But preterm labour doesn't always mean that preterm birth will happen. Your healthcare provider may be able to stop your preterm labour.
When preterm labour can't be stopped, most people can deliver vaginally. But if your health or your baby's health is at risk, you may need a caesarean section.
If a baby is born too early, the baby may have complications, such as bleeding in the brain or chronic lung disease. The earlier a baby is born, the higher the risk.
Preterm labour can be hard to recognize. Get the earliest possible medical care by calling your healthcare provider or your midwife about signs of preterm labour.
Call your healthcare provider or your midwife if:
Call your healthcare provider, your midwife, or the labour and delivery unit of your local hospital if:
If you are having painless or mild contractions that are irregular or more than 15 minutes apart:
If your contractions stop, they were probably Braxton Hicks contractions. These are harmless and normal. Braxton Hicks contractions are often irregularly timed and uncomfortable rather than painful.
Call your healthcare provider or midwife if you start to have regular contractions.
If you think you have symptoms of preterm labour, your healthcare provider or midwife can check to see if your water has broken, if you have an infection, or if your cervix is starting to dilate. You may also have urine and blood tests to check for problems that can cause preterm labour.
Your healthcare provider or midwife will check the baby's heartbeat and do an ultrasound to see how your baby is doing.
Preterm labour isn't always treated. When deciding whether and how to treat it, many things are considered, including your health and your baby's age, weight, and health.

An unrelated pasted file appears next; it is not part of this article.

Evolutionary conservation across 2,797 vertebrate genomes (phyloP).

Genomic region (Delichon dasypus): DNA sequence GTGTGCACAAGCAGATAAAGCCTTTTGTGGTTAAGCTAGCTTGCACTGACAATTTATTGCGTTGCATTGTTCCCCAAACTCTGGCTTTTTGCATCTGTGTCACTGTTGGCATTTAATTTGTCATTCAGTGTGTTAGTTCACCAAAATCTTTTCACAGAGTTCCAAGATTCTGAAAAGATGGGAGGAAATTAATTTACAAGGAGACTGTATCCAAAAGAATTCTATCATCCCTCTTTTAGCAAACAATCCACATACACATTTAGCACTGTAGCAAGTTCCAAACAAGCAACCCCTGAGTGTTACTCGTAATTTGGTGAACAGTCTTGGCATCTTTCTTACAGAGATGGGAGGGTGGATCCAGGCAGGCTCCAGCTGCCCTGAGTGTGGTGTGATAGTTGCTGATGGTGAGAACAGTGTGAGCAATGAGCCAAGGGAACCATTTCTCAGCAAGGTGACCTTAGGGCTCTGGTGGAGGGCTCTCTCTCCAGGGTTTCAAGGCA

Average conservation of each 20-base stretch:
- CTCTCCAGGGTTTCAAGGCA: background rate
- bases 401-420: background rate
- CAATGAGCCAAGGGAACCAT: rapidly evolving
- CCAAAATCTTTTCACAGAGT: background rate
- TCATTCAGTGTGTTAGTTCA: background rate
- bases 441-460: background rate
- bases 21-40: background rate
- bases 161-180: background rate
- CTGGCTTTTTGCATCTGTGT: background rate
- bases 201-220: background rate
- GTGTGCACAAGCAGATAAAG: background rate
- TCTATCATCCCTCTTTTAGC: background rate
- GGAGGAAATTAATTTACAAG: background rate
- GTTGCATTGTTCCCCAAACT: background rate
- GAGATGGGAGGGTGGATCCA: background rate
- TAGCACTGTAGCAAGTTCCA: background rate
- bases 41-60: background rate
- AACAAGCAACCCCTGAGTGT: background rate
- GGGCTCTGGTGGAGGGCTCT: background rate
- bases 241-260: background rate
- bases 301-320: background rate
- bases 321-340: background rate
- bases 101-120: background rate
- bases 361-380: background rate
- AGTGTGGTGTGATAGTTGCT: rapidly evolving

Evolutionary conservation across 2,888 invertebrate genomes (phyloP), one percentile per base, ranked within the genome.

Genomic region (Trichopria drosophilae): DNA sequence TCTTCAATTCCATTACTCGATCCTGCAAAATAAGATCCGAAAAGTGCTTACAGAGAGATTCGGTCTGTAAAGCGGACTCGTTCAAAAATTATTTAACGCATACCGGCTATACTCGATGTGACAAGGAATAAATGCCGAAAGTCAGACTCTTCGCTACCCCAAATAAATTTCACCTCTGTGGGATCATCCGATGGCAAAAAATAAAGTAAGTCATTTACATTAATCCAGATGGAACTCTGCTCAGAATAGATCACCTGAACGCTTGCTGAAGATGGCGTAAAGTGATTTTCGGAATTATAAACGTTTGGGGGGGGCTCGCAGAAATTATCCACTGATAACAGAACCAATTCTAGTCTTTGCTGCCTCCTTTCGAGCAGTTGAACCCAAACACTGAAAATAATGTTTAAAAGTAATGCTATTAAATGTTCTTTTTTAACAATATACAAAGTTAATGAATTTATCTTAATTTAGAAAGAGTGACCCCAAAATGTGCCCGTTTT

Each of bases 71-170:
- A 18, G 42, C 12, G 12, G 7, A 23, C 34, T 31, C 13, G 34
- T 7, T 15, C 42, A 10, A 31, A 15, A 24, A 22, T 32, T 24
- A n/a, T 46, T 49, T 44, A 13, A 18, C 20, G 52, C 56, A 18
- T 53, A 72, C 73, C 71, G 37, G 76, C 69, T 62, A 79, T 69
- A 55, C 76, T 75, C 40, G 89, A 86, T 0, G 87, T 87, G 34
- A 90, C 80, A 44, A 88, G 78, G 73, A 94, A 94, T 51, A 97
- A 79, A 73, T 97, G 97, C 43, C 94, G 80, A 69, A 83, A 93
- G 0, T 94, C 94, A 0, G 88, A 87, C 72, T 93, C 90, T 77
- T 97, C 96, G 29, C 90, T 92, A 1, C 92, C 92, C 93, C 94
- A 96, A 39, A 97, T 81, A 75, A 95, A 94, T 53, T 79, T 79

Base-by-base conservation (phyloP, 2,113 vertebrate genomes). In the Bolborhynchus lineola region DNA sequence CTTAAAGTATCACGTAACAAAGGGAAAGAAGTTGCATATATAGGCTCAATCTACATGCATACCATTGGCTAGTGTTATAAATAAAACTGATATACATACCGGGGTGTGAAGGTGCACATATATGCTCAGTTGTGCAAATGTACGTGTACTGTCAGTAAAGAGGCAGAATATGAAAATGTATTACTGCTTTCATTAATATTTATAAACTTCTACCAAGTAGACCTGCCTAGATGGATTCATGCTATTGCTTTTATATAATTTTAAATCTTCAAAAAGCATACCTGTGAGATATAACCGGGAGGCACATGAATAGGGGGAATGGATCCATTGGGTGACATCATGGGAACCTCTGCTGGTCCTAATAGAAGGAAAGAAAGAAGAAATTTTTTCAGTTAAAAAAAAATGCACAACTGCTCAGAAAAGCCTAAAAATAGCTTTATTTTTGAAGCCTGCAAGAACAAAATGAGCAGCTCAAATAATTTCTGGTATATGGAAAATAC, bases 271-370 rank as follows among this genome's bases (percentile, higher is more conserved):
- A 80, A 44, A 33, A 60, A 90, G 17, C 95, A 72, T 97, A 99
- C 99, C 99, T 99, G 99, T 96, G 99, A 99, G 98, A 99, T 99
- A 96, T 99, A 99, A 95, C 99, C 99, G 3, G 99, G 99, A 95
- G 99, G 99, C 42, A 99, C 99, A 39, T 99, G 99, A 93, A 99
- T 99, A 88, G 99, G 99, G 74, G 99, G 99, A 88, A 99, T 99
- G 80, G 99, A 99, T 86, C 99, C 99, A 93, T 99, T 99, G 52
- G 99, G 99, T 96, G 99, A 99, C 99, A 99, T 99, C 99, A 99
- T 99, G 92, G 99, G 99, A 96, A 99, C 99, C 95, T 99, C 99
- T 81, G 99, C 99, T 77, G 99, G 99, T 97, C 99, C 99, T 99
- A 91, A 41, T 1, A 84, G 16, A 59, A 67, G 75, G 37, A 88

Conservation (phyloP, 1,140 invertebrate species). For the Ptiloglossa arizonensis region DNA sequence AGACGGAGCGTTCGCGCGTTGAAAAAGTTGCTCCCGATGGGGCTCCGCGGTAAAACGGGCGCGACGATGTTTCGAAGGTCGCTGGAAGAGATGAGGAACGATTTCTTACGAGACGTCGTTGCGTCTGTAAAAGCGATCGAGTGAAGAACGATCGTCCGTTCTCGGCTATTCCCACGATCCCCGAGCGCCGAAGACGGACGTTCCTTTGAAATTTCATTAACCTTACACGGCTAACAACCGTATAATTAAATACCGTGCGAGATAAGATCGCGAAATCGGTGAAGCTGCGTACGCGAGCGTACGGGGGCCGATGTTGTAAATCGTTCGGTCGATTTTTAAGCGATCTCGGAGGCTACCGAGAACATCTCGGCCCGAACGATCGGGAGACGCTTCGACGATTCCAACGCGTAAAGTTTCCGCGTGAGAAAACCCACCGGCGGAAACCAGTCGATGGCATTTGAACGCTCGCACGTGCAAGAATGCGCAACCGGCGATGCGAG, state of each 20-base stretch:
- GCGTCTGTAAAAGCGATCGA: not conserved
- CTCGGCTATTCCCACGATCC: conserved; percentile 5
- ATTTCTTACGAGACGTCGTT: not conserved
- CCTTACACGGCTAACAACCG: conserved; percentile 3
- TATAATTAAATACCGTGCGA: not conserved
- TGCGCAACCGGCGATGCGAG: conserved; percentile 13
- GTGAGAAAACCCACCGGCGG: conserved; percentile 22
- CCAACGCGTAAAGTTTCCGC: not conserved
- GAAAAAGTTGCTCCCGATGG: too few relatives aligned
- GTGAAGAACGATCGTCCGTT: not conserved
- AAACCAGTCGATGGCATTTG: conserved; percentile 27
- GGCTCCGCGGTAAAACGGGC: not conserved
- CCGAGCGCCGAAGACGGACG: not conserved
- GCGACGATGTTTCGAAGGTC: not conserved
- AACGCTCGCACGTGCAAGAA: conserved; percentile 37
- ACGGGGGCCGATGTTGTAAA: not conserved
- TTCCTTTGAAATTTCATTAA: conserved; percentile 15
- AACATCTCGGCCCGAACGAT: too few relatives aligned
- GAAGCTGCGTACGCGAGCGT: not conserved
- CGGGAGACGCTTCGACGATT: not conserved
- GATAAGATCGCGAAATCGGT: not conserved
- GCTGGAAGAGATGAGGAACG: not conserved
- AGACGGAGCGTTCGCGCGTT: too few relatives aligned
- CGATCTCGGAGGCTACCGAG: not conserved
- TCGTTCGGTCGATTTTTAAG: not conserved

If you are in preterm labour, your healthcare provider or midwife must compare the risks of early delivery with the risks of waiting to deliver. Depending on your situation, your healthcare provider or midwife may:
Symptoms of preterm labour are warning signs. They don't necessarily mean that you'll have a preterm birth.
If you're less than 37 weeks pregnant and you're having more or stronger contractions than usual, try these things.
Not having enough liquids can cause contractions.
If your contractions get worse during the hour, call your healthcare provider or midwife, or go to the hospital.
Although stress isn't thought to be a direct cause of preterm labour, try to do less, ask for help, and eat well.
Follow your healthcare provider’s instruction about how often to count your baby’s movements. For information on counting your baby’s movements, go to: Fetal Movement Count Chart
If your contractions are causing changes in your cervix, or if you have signs of infection or preterm prelabour rupture of membranes (pPROM), you may be given medicines to help delay delivery.
Delaying labour even for a short time can allow you to be:
Medicines that may be used to treat preterm labour include:
Certain tocolytic medicines can be dangerous when a fetus is showing signs of distress or for people with certain health conditions (such as heart problems, severe pre-eclampsia, or poorly controlled diabetes or high blood pressure).
Adaptation Date: 11/1/2022
Adapted By: Alberta Health Services
Adaptation Reviewed By: Alberta Health Services